Presidential

Martin Sheen makes big mistake as he pitches elector not to vote for Trump

Fox411: Martin Sheen calls Kansas elector Ashley McMillan a 'Mister,' which she is not

 

A group of Hollywood actor-vists are leading the effort to convince electors not to vote for President-elect Donald Trump on Monday, a hastily-arranged last-ditch bid that has led to at least one embarrassing mistake.

Martin Sheen, who played fictitious President Josiah Barlett on “The West Wing,” is featured in a personalized video designed to sway a Kansas elector, Politico reported. The piece is titled “Mr. Ashley McMillan” and Sheen implores “Mr. McMillan” to follow the example of America’s Founding Fathers. He’s hopeful that McMillan will switch his vote and become one of the 37 Republican electors required to possibly deny Trump the presidency.

Just one problem with Sheen’s pitch: Ashley McMillan is not a man.

“It’s my job to represent the people of Kansas on Monday. It was Martin Sheen’s job to get my name right. He failed. I won’t,” McMillan, who plans to vote for Trump, told The Daily Caller.

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Sheen is joined in the main, non-personalized Unite for America video by the likes of “Will & Grace” actress Debra Messing, “Better Call Saul” star Bob Odenkirk and musician Moby.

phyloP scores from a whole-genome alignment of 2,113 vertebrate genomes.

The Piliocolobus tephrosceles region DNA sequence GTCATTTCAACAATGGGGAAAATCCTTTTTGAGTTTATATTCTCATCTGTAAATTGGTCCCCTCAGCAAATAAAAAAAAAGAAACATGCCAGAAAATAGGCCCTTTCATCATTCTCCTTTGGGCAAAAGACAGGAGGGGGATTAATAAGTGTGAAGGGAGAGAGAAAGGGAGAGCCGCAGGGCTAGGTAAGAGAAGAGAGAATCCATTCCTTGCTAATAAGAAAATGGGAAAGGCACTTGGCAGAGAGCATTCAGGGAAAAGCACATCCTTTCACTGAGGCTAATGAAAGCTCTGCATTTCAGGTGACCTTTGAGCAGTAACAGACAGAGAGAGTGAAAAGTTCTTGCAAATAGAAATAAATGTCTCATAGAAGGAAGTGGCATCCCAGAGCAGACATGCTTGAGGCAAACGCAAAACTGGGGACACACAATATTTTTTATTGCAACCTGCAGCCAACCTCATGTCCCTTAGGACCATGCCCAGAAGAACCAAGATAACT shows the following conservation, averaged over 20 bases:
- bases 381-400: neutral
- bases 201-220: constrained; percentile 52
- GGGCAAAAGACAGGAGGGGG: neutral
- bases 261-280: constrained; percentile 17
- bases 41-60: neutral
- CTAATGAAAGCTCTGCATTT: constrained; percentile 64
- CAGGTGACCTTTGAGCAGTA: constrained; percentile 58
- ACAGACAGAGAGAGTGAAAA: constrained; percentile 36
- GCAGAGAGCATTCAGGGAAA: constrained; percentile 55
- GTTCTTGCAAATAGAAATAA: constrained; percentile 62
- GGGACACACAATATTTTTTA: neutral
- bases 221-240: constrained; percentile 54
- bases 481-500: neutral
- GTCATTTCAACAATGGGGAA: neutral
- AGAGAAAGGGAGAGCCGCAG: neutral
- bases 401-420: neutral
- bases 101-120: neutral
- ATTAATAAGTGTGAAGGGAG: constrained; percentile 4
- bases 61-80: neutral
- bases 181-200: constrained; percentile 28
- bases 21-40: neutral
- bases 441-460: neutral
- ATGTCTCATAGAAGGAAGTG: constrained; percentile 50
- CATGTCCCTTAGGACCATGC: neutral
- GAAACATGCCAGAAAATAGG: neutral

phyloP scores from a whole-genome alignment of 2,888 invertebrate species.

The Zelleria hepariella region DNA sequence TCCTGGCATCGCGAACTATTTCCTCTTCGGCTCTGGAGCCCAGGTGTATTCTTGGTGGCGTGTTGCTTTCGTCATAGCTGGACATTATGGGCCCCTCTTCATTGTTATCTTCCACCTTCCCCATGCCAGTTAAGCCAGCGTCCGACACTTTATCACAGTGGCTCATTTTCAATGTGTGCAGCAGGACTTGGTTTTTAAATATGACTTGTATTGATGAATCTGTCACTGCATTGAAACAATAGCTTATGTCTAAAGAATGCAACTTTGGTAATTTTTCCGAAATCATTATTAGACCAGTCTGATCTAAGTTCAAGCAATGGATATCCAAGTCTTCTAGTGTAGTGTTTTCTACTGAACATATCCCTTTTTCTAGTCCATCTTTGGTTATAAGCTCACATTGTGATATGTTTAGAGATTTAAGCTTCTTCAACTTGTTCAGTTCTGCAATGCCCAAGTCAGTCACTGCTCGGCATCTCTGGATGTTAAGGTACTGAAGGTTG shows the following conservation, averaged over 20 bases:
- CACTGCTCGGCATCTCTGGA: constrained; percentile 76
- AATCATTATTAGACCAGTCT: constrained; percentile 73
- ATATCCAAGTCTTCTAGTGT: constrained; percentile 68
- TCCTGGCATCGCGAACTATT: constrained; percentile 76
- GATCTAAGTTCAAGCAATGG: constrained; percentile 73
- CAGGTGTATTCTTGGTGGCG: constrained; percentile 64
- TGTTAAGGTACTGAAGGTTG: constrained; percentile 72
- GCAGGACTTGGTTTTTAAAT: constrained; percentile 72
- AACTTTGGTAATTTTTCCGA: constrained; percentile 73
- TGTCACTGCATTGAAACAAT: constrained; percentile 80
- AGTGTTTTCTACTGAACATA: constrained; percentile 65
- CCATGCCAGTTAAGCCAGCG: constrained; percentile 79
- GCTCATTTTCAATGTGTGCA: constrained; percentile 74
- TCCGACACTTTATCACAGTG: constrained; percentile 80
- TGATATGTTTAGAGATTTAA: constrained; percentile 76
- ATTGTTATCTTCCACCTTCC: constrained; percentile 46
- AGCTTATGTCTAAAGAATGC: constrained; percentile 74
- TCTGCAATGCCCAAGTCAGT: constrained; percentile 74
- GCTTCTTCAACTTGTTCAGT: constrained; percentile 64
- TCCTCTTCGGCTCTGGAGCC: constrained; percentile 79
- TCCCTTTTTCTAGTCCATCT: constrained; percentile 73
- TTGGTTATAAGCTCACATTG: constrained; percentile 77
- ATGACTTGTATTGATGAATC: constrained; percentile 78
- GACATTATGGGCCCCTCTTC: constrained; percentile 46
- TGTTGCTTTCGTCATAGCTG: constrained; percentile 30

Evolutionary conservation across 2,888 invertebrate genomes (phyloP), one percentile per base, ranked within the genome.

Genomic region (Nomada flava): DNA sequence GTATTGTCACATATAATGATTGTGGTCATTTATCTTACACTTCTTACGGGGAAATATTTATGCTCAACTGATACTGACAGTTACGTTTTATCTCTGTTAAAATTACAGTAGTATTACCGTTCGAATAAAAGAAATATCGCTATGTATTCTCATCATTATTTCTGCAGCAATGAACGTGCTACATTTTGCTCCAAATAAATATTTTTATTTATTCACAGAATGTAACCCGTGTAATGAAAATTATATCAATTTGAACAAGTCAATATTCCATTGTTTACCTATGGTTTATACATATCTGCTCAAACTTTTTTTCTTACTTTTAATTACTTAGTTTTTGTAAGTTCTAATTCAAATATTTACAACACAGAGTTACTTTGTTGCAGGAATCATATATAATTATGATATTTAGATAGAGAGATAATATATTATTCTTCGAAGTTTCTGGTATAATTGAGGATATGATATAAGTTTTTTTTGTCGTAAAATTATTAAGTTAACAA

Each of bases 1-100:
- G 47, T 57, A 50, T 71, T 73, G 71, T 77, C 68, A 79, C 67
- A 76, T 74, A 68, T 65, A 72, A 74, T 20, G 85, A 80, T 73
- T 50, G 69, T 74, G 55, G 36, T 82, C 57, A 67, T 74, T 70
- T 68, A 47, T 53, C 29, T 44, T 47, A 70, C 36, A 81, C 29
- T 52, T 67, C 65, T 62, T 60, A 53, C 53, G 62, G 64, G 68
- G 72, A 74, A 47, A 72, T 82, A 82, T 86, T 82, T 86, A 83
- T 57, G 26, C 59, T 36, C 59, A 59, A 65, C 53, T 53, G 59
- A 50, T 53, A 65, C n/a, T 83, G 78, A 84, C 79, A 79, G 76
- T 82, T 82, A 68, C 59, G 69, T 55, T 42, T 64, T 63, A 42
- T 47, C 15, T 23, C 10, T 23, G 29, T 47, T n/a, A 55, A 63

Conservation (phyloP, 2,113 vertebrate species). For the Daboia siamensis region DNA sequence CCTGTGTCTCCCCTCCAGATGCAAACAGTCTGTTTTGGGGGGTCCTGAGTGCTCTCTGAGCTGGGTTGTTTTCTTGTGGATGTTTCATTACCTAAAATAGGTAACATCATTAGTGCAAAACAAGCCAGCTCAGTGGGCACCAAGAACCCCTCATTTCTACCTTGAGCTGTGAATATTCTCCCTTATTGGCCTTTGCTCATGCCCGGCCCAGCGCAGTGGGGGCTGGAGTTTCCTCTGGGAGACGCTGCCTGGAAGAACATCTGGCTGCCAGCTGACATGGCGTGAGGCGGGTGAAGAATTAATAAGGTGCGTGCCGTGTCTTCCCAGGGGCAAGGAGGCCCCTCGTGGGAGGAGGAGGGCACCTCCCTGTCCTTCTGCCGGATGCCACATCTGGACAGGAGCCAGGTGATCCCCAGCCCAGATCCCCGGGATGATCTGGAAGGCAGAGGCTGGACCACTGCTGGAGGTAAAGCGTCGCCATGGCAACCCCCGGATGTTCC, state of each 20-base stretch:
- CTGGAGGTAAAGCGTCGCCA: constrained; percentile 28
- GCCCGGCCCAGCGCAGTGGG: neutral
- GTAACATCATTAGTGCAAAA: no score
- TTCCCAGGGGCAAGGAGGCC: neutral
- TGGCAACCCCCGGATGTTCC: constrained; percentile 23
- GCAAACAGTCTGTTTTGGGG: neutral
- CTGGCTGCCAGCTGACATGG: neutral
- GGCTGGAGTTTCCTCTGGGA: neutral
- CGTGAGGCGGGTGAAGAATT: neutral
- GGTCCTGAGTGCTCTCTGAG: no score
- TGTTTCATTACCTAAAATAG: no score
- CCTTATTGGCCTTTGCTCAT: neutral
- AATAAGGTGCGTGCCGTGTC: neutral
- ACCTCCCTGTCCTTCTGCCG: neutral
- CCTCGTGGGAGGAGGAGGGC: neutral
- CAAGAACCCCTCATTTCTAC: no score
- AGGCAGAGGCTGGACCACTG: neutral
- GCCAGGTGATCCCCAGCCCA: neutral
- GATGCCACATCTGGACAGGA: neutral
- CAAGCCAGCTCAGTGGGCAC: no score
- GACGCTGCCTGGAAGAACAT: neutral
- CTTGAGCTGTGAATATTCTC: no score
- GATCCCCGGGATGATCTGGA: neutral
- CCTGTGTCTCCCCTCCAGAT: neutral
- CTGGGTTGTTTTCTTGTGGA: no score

“I’m not asking you to vote for Hillary Clinton,” Moby says during the ad, as soft piano music plays beneath his voice.

“What is evident is that Donald Trump lacks more than the qualifications to be president,” “M.A.S.H.” actor Mike Farrell says, with Messing delivering the blow: “He lacks the necessary stability.”

Sheen says the electors have “the opportunity to go down in the books as an American hero” if they don’t vote for Trump.

Trump campaign manager Kellyanne Conway on Sunday dismissed the effort as “out of work actors and actresses embarrassing themselves.”

“One guy played the president on the show ‘The West Wing.’ He’s not the president going to the West Wing. That’s Donald Trump,” Conway told Fox News’ Howard Kurtz on “Media Buzz.”

Trump is in line to get 306 of the 538 electoral votes under the state-by-state distribution of electors used to choose presidents since 1789.

The Associated Press tried to reach all 538 electors and was able to interview more than 330 of them. Many reported getting tens of thousands of emails, calls and letters asking them to vote against Trump.

But the canvass found overwhelming support for the system, and the nominee, among Republican electors. The AP found only one pledged to Trump who will refuse to vote for him.

The Associated Press contributed to this report.